What are “strategic defaults” and why are more and more people considering this option?
A strategic default occurs when a homeowner who can afford to make their monthly payment chooses to stop paying and short sale their home because they feel it is a bad investment. With over 5 million homes now “upside down” it is clear to see why so many feel their investment has gone bad. While the decision to walk away from a home you could technically afford may seem to go completely against the norm of society, it is interesting to note that corporations, investors and even banks have been doing it for years.

Recently several reports have been written discussing the topic of “strategic defaults” and short sales. The majority have overwhelmingly concluded that if homeowners could look at their property from a purely financial perspective then strategic defaults would certainly appear to be a reasonable decision. Brent T. White, a University of Arizona law school professor asserted in his paper titled “Underwater and Not Walking Away: Shame, Fear, and The Social Management of the Housing Crisis” that “Homeowners should be walking away in droves, the financial costs of foreclosure, while not insignificant, are minimal compared to the financial benefit of strategic default.” He also states that until homeowners are able to look at their property as a failing investment and simply walk away, the banking system will not be forced to re-examine their willingness to actually modify mortgages.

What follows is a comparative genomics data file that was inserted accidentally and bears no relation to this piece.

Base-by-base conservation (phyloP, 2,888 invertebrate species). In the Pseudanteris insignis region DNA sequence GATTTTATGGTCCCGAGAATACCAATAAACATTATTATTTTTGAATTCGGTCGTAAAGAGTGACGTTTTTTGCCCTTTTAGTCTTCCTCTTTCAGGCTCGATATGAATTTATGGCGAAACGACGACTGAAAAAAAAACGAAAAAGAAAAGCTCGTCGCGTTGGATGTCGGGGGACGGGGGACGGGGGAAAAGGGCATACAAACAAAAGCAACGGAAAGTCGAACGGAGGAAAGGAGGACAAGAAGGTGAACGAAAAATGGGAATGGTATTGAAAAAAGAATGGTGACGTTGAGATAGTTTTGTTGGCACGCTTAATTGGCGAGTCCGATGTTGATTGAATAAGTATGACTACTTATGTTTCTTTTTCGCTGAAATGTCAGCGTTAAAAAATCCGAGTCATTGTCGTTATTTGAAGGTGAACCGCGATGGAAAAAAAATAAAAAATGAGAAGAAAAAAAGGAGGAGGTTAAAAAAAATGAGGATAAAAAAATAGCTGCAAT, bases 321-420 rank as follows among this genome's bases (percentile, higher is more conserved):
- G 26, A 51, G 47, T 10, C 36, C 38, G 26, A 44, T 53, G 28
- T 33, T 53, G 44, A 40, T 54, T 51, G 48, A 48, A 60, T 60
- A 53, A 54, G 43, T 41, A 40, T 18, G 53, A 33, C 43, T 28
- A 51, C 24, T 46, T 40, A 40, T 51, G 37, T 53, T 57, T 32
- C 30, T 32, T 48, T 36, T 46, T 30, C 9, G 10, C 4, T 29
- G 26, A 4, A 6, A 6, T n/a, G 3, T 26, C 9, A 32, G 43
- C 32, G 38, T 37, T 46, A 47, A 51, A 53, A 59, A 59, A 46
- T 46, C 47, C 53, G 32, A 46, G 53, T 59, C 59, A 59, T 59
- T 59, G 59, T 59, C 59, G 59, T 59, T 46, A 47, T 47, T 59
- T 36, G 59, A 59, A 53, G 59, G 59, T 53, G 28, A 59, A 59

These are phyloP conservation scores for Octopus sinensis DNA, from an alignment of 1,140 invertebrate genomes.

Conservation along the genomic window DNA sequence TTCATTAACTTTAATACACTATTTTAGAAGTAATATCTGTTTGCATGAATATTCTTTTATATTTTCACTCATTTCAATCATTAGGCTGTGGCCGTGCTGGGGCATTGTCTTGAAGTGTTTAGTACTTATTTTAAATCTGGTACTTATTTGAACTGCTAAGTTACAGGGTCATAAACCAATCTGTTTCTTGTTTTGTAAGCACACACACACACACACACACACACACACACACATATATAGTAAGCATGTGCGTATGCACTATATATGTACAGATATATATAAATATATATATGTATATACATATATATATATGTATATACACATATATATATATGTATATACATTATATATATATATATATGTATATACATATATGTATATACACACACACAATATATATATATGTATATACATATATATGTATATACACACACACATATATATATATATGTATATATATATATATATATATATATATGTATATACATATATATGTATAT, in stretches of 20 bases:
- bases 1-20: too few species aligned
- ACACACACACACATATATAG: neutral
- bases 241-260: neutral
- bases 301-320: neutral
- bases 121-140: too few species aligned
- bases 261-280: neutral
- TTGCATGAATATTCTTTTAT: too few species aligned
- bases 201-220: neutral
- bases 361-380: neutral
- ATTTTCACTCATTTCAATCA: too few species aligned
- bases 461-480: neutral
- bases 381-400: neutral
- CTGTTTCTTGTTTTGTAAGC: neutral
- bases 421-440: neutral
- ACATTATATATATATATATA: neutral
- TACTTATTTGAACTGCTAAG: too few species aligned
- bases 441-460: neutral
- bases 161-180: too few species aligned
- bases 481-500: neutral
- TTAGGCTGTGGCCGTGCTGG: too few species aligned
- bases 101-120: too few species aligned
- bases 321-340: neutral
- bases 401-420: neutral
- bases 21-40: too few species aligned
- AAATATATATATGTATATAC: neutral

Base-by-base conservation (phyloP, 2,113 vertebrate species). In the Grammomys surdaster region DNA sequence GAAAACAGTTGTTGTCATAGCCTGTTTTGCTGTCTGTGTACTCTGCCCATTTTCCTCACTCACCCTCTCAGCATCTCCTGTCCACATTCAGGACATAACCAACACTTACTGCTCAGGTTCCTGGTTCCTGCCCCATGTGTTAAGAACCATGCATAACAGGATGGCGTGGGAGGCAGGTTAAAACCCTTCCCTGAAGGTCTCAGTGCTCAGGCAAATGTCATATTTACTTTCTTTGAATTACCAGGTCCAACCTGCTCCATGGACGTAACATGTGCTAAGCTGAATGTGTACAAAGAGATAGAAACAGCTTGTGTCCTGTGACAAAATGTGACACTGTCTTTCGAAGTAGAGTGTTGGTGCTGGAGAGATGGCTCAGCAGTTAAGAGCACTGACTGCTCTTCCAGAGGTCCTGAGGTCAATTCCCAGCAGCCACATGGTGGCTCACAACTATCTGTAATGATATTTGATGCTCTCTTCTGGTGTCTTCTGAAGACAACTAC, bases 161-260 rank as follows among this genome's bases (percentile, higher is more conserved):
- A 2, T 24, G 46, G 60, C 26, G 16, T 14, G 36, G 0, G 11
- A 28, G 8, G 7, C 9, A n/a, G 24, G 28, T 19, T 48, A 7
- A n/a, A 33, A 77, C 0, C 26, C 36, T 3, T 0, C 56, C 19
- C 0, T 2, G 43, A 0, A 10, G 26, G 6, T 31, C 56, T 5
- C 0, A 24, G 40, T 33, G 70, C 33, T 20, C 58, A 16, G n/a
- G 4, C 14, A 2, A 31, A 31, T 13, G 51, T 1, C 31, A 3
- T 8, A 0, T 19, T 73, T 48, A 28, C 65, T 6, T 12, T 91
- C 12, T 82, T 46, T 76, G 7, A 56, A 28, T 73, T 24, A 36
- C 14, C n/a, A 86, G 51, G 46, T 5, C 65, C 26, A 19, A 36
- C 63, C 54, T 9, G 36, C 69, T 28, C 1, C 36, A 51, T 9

According to White the reason some people continue to pay on a mortgage despite the home’s loss of value is a result of “misplaced loyalties and antiquated values (that) prevent otherwise clear-headed individuals from simply walking away from a bad business deal.”

However, with the general consensus that banks have used predatory lending practices and have actually benefited from this crisis and the question of values or ethics gets tossed out the window. Liz Puliam Weston of MSN has stated “Lenders showed an astonishing lack of morality and responsibility by pushing risky loans. They could have redeemed themselves by getting serious about restructuring mortgages to make them affordable, but their efforts so far have been pathetic. Regulators, meanwhile, stood idly by while the foxes raided the henhouse, and lawmakers dropped the ball by not giving bankruptcy judges the power to modify home loans.”

But even taking the moral implications (if one considers there are any) out of the equation, there are still real consequences to letting a home go into foreclosure or choosing to short sale a property. And the cost of owning it should be compared carefully to cost of strategically defaulting.

It is important to note that a strategic default is still a default and has the same effect on credit scores. But unlike a traditional default, careful planning and a well structured short sale can help minimize the implications.

In the end homeowners paying on a mortgages that are worth half their value will decide what is in their best interest both financially and morally.

In the meantime we would love to hear what you think. Do you think that offering a home as a short sale carries a moral weight? Do you think that financial prudence and morality are linked?

          Paul Boudier - Real Estate Services, Realtor, Keller Williams Realty | DRE Lic# 01179722

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